McDonald’s Workers File Wage Suits in 3 States
By Steven Greenhouse
March 13, 2014
McDonald’s workers in California, Michigan and New York filed lawsuits this week against the company and several franchise owners, asserting that they illegally underpaid employees by erasing hours from their timecards, not paying overtime and ordering them to work off the clock.
The lawsuits were announced Thursday by the employees’ lawyers and organizers of the union-backed movement that is pressing the nation’s fast-food restaurants to increase wages to at least $15 an hour.
In two lawsuits filed in Michigan against McDonald’s and two Detroit-area franchise owners, workers claimed that their restaurants told them to show up to work, but then ordered them to wait an hour or two without pay until enough customers arrived.
Those lawsuits also argued that a McDonald’s requirement that employees pay for their uniforms illegally reduced their pay below the federal minimum wage of $7.25 an hour.
“Our wages are already at rock bottom,” Sharnell Grandberry, a McDonald’s worker in Detroit, said in a news release announcing the suit. “It is time for McDonald’s to stop skirting the law to pad profits. We need to get paid for the hours we work.”
A McDonald’s spokeswoman released this statement: “McDonald’s and our independent owner-operators share a concern and commitment to the well-being and fair treatment of all people who work in McDonald’s restaurants. We are currently reviewing the allegations in the lawsuits. McDonald’s and our independent franchisees are committed to undertaking a comprehensive investigation of the allegations and will take any necessary actions as they apply to our respective organizations.”
In three lawsuits brought in California, the workers claim that the McDonald’s restaurants employing them did not pay them for all hours worked, shaved hours from pay records and denied them required meal periods and rest breaks.
The lawyers are contending that McDonald’s should be considered a joint employer and share liability with its franchisees, although the company, like many other fast-food chains with franchises, has argued in the past that it is not a joint employer and should not be liable for its franchisees’ misdeeds on the ground that the franchised restaurants are independently run businesses.
The strategists behind the push for a $15 wage, which is largely financed by the Service Employees International Union, are trying to pressure McDonald’s and other fast-food chains to increase wages and not oppose union-organizing efforts. The movement began with several one-day strikes in New York in 2012 and expanded to one-day strikes in more than 70 cities last December.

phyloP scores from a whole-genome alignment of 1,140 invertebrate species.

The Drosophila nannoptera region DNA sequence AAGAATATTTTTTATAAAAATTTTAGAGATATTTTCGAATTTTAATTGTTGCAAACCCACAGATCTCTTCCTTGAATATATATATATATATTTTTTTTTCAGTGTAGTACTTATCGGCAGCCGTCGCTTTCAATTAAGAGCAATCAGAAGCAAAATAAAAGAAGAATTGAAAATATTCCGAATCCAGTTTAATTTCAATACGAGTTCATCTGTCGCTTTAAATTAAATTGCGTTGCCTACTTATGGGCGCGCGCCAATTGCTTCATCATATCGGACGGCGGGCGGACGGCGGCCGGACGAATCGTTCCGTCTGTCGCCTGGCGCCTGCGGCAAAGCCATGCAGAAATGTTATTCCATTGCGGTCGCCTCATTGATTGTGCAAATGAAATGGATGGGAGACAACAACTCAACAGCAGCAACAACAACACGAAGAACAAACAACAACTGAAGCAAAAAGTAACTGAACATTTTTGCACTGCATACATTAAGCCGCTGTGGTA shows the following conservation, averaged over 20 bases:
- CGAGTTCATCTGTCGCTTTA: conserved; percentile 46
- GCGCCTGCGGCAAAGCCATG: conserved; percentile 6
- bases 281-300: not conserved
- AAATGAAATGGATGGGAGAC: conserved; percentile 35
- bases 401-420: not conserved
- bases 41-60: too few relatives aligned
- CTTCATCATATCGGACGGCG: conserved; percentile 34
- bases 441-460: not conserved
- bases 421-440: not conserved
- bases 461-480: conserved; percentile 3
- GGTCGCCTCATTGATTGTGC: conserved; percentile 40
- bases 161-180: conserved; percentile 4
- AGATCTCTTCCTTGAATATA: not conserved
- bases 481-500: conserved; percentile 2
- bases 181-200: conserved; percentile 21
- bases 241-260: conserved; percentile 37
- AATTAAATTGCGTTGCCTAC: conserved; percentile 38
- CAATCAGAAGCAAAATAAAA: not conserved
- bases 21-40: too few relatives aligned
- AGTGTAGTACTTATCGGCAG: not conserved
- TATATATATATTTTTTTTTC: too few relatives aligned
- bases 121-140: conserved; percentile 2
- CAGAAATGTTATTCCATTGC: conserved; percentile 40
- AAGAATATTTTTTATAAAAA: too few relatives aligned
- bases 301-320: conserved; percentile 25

Several McDonald’s workers also filed suit in New York, contending that they were not reimbursed for the cost of cleaning their uniforms. “Because McDonald’s restaurants pay so little, forcing workers to clean their Golden Arches uniforms on their own dime drives many workers’ wages below the legal minimum,” said Jim Reif, a lawyer for the New York plaintiffs.
All told, seven lawsuits have been filed, including one against the roughly 100 McDonald’s restaurants in California that are company-owned and operated. That lawsuit aims to be a class action representing 27,000 current and former McDonald’s employees.
The lawyers said most McDonald’s franchisees used software provided by the company that calculates employee-to-sales ratios and instructs restaurants to reduce staffing when sales drop below a certain level in any given hour. As a result, the lawyers said, some McDonald’s workers in the suit were ordered, upon reporting to work, not to clock in for an hour or two and instead wait until more customers arrived.
In several lawsuits, workers contend that they were at times told to clock out but remain in the restaurant or parking lot for an hour to two after business slowed down — perhaps when business slackened after the breakfast rush — so they could be on hand to clock back in when hourly sales picked up.
Jason Hughes, a McDonald’s employee in Fremont, Calif., said sometimes he was ordered to punch out soon after starting work and to hang around unpaid. “I’d have to be ready to punch in as soon as the store gets busy,” he said. “When the store is understaffed, our management would tell us we can’t take our breaks.”